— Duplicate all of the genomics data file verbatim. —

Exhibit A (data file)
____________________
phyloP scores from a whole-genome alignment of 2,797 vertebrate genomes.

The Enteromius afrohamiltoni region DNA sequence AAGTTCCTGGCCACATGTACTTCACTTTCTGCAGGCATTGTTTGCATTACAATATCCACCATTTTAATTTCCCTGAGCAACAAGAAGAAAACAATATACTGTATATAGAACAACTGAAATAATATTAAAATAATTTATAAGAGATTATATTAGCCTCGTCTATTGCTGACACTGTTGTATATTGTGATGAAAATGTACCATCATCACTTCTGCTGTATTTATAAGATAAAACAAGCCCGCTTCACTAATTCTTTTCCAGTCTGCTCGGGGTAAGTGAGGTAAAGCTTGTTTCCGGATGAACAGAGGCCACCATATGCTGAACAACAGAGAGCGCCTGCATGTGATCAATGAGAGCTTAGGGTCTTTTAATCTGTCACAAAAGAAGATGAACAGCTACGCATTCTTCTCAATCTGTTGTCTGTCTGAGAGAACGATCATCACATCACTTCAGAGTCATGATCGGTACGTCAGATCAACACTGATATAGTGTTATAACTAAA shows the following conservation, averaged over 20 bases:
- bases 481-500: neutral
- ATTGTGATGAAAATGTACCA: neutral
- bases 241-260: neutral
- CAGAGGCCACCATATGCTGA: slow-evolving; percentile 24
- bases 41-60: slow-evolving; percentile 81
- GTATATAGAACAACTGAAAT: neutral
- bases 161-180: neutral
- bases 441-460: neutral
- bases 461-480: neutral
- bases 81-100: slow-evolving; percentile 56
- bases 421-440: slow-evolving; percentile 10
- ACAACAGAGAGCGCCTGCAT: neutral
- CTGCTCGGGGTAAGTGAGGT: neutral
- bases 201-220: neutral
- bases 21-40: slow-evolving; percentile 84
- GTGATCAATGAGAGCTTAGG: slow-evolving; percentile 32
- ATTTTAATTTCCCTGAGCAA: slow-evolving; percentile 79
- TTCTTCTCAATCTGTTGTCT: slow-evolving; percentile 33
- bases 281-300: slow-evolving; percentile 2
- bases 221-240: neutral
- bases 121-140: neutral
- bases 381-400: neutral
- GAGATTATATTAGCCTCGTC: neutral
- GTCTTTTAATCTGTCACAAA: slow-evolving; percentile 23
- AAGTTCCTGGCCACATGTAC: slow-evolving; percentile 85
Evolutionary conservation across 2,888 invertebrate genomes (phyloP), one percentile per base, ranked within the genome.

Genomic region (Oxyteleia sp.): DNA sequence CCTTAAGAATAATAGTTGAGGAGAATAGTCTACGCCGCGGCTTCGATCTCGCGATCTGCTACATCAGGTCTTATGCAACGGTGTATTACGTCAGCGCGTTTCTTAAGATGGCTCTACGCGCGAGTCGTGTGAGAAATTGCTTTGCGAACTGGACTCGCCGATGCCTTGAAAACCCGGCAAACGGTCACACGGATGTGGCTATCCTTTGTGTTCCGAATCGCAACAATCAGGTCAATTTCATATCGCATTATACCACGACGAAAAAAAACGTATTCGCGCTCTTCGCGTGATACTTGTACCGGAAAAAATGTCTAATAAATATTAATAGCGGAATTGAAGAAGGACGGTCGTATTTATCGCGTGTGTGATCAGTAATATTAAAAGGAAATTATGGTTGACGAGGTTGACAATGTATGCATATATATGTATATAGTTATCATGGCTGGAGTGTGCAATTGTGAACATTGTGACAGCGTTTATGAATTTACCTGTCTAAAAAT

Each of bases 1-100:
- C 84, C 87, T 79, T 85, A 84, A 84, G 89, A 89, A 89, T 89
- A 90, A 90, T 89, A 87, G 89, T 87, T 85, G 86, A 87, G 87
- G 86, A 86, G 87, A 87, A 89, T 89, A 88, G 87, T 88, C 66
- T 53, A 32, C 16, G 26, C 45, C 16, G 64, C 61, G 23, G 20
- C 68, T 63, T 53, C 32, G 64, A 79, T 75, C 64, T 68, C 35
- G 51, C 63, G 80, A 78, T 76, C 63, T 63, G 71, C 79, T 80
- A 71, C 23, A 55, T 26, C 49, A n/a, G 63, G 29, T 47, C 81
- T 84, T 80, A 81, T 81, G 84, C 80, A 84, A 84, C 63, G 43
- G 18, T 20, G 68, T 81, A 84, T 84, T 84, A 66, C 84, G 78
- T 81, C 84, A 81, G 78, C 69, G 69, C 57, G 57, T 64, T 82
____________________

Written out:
phyloP scores from a whole-genome alignment of 2,797 vertebrate genomes.

The Enteromius afrohamiltoni region DNA sequence AAGTTCCTGGCCACATGTACTTCACTTTCTGCAGGCATTGTTTGCATTACAATATCCACCATTTTAATTTCCCTGAGCAACAAGAAGAAAACAATATACTGTATATAGAACAACTGAAATAATATTAAAATAATTTATAAGAGATTATATTAGCCTCGTCTATTGCTGACACTGTTGTATATTGTGATGAAAATGTACCATCATCACTTCTGCTGTATTTATAAGATAAAACAAGCCCGCTTCACTAATTCTTTTCCAGTCTGCTCGGGGTAAGTGAGGTAAAGCTTGTTTCCGGATGAACAGAGGCCACCATATGCTGAACAACAGAGAGCGCCTGCATGTGATCAATGAGAGCTTAGGGTCTTTTAATCTGTCACAAAAGAAGATGAACAGCTACGCATTCTTCTCAATCTGTTGTCTGTCTGAGAGAACGATCATCACATCACTTCAGAGTCATGATCGGTACGTCAGATCAACACTGATATAGTGTTATAACTAAA shows the following conservation, averaged over 20 bases:
- bases 481-500: neutral
- ATTGTGATGAAAATGTACCA: neutral
- bases 241-260: neutral
- CAGAGGCCACCATATGCTGA: slow-evolving; percentile 24
- bases 41-60: slow-evolving; percentile 81
- GTATATAGAACAACTGAAAT: neutral
- bases 161-180: neutral
- bases 441-460: neutral
- bases 461-480: neutral
- bases 81-100: slow-evolving; percentile 56
- bases 421-440: slow-evolving; percentile 10
- ACAACAGAGAGCGCCTGCAT: neutral
- CTGCTCGGGGTAAGTGAGGT: neutral
- bases 201-220: neutral
- bases 21-40: slow-evolving; percentile 84
- GTGATCAATGAGAGCTTAGG: slow-evolving; percentile 32
- ATTTTAATTTCCCTGAGCAA: slow-evolving; percentile 79
- TTCTTCTCAATCTGTTGTCT: slow-evolving; percentile 33
- bases 281-300: slow-evolving; percentile 2
- bases 221-240: neutral
- bases 121-140: neutral
- bases 381-400: neutral
- GAGATTATATTAGCCTCGTC: neutral
- GTCTTTTAATCTGTCACAAA: slow-evolving; percentile 23
- AAGTTCCTGGCCACATGTAC: slow-evolving; percentile 85
Evolutionary conservation across 2,888 invertebrate genomes (phyloP), one percentile per base, ranked within the genome.

Genomic region (Oxyteleia sp.): DNA sequence CCTTAAGAATAATAGTTGAGGAGAATAGTCTACGCCGCGGCTTCGATCTCGCGATCTGCTACATCAGGTCTTATGCAACGGTGTATTACGTCAGCGCGTTTCTTAAGATGGCTCTACGCGCGAGTCGTGTGAGAAATTGCTTTGCGAACTGGACTCGCCGATGCCTTGAAAACCCGGCAAACGGTCACACGGATGTGGCTATCCTTTGTGTTCCGAATCGCAACAATCAGGTCAATTTCATATCGCATTATACCACGACGAAAAAAAACGTATTCGCGCTCTTCGCGTGATACTTGTACCGGAAAAAATGTCTAATAAATATTAATAGCGGAATTGAAGAAGGACGGTCGTATTTATCGCGTGTGTGATCAGTAATATTAAAAGGAAATTATGGTTGACGAGGTTGACAATGTATGCATATATATGTATATAGTTATCATGGCTGGAGTGTGCAATTGTGAACATTGTGACAGCGTTTATGAATTTACCTGTCTAAAAAT

Each of bases 1-100:
- C 84, C 87, T 79, T 85, A 84, A 84, G 89, A 89, A 89, T 89
- A 90, A 90, T 89, A 87, G 89, T 87, T 85, G 86, A 87, G 87
- G 86, A 86, G 87, A 87, A 89, T 89, A 88, G 87, T 88, C 66
- T 53, A 32, C 16, G 26, C 45, C 16, G 64, C 61, G 23, G 20
- C 68, T 63, T 53, C 32, G 64, A 79, T 75, C 64, T 68, C 35
- G 51, C 63, G 80, A 78, T 76, C 63, T 63, G 71, C 79, T 80
- A 71, C 23, A 55, T 26, C 49, A n/a, G 63, G 29, T 47, C 81
- T 84, T 80, A 81, T 81, G 84, C 80, A 84, A 84, C 63, G 43
- G 18, T 20, G 68, T 81, A 84, T 84, T 84, A 66, C 84, G 78
- T 81, C 84, A 81, G 78, C 69, G 69, C 57, G 57, T 64, T 82